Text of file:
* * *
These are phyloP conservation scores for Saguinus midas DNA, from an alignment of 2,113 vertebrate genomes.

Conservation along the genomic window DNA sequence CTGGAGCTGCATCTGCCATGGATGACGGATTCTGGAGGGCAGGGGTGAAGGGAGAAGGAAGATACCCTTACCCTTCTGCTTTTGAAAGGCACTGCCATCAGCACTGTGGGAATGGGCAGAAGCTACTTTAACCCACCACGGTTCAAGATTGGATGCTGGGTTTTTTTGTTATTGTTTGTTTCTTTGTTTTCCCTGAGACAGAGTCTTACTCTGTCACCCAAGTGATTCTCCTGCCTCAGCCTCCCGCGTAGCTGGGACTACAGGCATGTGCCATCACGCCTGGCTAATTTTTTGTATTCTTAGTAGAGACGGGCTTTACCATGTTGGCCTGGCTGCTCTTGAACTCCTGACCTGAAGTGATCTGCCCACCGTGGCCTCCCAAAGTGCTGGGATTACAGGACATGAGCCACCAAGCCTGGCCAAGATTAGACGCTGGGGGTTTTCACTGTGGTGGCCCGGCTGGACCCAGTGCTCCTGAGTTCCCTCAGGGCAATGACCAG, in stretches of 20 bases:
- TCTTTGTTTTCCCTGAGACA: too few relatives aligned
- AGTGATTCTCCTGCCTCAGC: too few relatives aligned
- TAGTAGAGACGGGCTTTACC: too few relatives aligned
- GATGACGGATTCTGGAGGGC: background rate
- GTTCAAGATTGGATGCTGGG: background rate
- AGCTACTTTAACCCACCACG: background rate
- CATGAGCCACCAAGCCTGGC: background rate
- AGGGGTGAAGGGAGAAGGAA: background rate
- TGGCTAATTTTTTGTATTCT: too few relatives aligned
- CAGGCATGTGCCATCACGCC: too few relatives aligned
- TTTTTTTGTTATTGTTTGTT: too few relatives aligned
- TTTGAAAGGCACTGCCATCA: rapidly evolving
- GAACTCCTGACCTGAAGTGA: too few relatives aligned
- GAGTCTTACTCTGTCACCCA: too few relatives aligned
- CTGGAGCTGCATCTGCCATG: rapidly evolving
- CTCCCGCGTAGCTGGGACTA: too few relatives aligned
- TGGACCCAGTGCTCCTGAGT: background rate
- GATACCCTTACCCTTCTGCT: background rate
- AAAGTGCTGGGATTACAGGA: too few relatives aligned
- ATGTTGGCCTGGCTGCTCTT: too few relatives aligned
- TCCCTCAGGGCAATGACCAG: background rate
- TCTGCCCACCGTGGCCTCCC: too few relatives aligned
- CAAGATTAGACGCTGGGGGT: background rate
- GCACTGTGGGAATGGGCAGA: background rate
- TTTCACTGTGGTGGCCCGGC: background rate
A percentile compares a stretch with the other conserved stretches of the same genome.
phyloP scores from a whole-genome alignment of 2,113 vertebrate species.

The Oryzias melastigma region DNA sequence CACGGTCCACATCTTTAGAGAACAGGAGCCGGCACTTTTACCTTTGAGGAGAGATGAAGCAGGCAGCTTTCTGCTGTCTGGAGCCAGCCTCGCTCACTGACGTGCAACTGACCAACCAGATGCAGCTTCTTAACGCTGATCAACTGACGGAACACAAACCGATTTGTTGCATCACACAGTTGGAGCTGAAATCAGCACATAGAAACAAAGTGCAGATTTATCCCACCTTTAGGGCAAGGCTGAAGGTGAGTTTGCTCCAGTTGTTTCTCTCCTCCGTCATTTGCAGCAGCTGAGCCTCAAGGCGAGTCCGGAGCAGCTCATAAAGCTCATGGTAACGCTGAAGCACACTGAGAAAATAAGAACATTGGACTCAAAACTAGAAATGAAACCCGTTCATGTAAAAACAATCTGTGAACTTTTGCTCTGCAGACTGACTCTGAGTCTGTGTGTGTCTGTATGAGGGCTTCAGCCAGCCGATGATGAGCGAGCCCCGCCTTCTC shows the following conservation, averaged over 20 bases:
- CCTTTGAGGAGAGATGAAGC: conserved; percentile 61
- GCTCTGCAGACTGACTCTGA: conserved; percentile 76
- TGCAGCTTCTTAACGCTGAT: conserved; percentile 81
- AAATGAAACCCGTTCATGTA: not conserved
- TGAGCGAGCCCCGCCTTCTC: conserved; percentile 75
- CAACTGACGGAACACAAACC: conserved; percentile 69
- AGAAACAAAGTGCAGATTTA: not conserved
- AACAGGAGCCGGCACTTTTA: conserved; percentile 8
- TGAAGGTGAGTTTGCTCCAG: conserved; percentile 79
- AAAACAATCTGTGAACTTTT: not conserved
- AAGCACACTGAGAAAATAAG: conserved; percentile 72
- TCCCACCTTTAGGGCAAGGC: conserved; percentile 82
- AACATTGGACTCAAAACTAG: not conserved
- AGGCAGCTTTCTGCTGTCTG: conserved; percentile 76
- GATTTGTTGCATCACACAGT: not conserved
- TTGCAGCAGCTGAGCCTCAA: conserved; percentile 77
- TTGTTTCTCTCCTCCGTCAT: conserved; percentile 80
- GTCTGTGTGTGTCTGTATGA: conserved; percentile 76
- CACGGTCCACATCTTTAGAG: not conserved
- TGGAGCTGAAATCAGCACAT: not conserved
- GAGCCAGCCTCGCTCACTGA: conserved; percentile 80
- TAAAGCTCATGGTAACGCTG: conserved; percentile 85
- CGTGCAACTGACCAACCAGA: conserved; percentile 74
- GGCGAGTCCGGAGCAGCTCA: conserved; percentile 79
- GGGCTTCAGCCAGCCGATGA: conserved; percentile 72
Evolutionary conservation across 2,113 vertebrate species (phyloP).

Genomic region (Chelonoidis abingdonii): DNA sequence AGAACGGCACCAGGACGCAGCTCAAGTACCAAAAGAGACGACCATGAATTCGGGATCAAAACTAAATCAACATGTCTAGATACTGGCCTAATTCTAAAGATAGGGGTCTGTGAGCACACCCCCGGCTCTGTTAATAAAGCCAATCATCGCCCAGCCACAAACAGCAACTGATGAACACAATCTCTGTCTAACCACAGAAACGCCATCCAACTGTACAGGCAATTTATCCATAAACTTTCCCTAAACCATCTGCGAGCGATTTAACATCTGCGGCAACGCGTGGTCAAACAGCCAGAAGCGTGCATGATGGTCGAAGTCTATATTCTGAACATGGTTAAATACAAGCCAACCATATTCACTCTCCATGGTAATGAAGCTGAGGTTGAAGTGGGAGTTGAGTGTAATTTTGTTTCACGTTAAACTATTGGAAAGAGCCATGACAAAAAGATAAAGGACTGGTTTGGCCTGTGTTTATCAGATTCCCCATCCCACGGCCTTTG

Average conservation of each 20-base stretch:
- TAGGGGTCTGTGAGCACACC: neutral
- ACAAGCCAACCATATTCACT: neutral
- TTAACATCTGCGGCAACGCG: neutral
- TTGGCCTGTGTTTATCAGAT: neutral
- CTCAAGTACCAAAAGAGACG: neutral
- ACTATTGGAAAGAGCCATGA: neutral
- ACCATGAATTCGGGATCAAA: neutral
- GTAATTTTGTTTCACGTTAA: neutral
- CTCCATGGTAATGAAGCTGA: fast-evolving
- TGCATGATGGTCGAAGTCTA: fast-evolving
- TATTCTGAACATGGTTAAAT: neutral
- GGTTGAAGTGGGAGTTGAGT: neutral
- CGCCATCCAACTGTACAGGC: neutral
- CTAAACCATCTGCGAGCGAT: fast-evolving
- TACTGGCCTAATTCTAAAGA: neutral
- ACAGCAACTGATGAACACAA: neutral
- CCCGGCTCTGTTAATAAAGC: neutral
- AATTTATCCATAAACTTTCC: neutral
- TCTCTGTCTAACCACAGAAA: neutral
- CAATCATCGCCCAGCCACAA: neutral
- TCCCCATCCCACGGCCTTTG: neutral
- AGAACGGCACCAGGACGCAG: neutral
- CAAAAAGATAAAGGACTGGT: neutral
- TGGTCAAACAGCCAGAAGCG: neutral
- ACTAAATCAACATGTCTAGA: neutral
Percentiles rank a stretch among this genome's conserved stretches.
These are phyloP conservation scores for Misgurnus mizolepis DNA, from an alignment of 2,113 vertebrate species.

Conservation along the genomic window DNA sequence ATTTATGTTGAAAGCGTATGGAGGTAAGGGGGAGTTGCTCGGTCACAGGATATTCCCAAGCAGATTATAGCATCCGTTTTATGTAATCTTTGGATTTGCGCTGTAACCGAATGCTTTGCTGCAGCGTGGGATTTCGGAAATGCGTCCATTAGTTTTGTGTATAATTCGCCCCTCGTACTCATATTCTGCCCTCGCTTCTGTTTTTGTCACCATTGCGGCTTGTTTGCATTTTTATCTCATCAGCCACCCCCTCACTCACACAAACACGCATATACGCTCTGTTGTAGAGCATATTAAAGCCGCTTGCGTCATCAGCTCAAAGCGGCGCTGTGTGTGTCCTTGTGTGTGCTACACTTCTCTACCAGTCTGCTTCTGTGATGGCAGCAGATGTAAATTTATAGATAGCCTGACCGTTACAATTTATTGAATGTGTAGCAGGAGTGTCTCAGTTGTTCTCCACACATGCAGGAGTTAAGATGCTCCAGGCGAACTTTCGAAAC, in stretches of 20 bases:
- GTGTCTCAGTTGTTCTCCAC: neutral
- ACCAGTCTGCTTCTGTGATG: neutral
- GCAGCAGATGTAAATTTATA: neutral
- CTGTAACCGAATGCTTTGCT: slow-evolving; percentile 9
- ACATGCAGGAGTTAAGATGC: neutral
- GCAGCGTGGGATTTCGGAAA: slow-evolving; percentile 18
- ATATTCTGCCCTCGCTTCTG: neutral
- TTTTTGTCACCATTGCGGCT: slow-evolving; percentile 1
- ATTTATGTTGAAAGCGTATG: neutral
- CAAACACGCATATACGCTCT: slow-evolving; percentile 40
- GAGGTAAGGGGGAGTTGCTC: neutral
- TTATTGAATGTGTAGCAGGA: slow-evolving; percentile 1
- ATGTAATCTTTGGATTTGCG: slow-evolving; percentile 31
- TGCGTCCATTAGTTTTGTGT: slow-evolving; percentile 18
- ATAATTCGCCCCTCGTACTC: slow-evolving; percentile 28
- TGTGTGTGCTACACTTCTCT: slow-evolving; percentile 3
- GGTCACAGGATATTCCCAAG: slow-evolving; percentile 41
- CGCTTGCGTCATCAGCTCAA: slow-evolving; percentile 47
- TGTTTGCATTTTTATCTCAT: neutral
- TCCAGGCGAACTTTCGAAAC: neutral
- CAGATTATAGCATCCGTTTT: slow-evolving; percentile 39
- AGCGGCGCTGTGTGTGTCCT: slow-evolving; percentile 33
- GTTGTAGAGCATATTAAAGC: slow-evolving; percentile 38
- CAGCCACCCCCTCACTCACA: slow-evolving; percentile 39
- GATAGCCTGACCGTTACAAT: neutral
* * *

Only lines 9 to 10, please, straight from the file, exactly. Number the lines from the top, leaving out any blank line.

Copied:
- CATGAGCCACCAAGCCTGGC: background rate
- AGGGGTGAAGGGAGAAGGAA: background rate